The London Assembly review of the Olympic Park Legacy Company’s role

Date published: 
16 February 2010

Redevelopment of the Olympic site risks marginalising some of Britain’s most deprived communities unless Olympics chiefs focus on opportunities for local people, warns the Assembly.

This Economic Development, Culture, Sport and Tourism Committee report assesses the challenges facing the Olympic Park Legacy Company (OPLC), the organisation due to take ownership of the Stratford site after the Games and responsible for delivering the promised improvements in housing, skills and sporting opportunities. The Games will deliver a new urban park, state-of-the-art sports facilities, thousands of new homes and numerous transport improvements, but the report expresses concern that much of it may not benefit local people. Instead the majority of the opportunities may go to wealthy outsiders taking over the Stratford site. Key findings of the report include:

  • Ambitious targets should be set for employing local people on the park after 2012. Currently only 4% of the construction workforce is made up of previously unemployed people from the local area.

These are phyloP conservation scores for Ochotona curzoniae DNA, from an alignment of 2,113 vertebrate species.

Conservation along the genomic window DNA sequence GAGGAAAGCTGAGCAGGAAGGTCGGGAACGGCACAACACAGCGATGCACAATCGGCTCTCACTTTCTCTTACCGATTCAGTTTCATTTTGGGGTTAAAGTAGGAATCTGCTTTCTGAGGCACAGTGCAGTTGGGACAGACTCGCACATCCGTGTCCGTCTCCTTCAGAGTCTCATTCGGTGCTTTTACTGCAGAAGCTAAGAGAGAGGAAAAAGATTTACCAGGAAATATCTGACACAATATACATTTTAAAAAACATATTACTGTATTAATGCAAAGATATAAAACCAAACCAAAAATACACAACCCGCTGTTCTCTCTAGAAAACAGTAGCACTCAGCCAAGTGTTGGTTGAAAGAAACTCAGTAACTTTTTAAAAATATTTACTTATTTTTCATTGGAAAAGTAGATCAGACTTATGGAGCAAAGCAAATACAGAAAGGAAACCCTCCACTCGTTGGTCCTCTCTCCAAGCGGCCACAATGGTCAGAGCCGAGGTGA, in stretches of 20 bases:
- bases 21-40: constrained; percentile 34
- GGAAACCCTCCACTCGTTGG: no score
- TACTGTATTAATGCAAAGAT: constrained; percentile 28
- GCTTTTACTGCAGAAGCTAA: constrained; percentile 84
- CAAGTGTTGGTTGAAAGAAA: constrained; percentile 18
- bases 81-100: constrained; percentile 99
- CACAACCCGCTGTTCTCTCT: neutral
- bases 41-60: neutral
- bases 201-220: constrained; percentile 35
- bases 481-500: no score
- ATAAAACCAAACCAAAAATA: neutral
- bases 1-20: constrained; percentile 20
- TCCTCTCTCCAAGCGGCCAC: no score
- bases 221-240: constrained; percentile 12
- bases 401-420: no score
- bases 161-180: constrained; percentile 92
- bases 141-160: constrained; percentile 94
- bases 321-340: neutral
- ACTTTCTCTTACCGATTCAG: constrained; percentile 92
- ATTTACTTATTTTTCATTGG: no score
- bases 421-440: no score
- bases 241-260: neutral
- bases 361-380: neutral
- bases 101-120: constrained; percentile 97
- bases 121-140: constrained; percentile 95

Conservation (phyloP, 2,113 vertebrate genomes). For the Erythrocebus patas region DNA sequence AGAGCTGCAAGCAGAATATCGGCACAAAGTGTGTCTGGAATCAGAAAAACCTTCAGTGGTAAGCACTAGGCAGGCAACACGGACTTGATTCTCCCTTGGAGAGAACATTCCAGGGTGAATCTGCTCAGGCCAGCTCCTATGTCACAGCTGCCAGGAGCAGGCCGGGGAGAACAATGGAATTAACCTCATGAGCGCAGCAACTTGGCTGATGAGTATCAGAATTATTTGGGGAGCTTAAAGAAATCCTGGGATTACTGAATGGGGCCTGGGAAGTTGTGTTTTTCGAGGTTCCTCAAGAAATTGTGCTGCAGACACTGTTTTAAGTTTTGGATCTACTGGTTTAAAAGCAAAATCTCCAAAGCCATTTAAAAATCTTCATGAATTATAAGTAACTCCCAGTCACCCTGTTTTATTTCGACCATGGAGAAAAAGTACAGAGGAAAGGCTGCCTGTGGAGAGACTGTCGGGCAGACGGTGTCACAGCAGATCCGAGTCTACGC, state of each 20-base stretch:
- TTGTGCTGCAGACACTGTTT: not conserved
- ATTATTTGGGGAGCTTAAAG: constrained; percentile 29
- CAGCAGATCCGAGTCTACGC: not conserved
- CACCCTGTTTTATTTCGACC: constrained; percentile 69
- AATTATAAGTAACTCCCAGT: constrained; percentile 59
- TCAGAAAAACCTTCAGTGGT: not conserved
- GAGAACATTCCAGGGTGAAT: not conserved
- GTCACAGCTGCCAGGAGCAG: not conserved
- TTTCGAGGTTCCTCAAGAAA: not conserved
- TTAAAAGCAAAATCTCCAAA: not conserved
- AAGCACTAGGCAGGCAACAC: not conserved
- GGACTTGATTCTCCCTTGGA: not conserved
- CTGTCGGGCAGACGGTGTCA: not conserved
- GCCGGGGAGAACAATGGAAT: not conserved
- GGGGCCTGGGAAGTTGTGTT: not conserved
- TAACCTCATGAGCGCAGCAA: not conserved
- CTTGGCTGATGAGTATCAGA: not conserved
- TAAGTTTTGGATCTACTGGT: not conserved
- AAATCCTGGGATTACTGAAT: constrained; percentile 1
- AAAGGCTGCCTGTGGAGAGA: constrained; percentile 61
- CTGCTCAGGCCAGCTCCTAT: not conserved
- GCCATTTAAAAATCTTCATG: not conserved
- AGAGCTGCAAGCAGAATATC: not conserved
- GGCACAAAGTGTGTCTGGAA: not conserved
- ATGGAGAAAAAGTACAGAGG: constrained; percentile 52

• Thousands of new homes will be built on the park - these must be suitable for, and available to, local people not just wealthy people moving onto the park
  • East London has lower levels of physical activity - the state-of-the-art sports facilities in the park must be made available for community use.

The report concludes that the OPLC needs to focus on skills, employment, sports participation and housing to provide long-term benefits to the local community. It also notes that the OPLC’s narrow remit makes it hard to directly deliver significant socio-economic benefits. Instead, it must work with the Mayor, central government and local authorities to achieve the ambitious legacy envisaged in the original bid.

Responses to our report

Joint response by the Mayor of London and Olympic Park Legacy Company

Response from the Olympic Delivery Authority

Share this page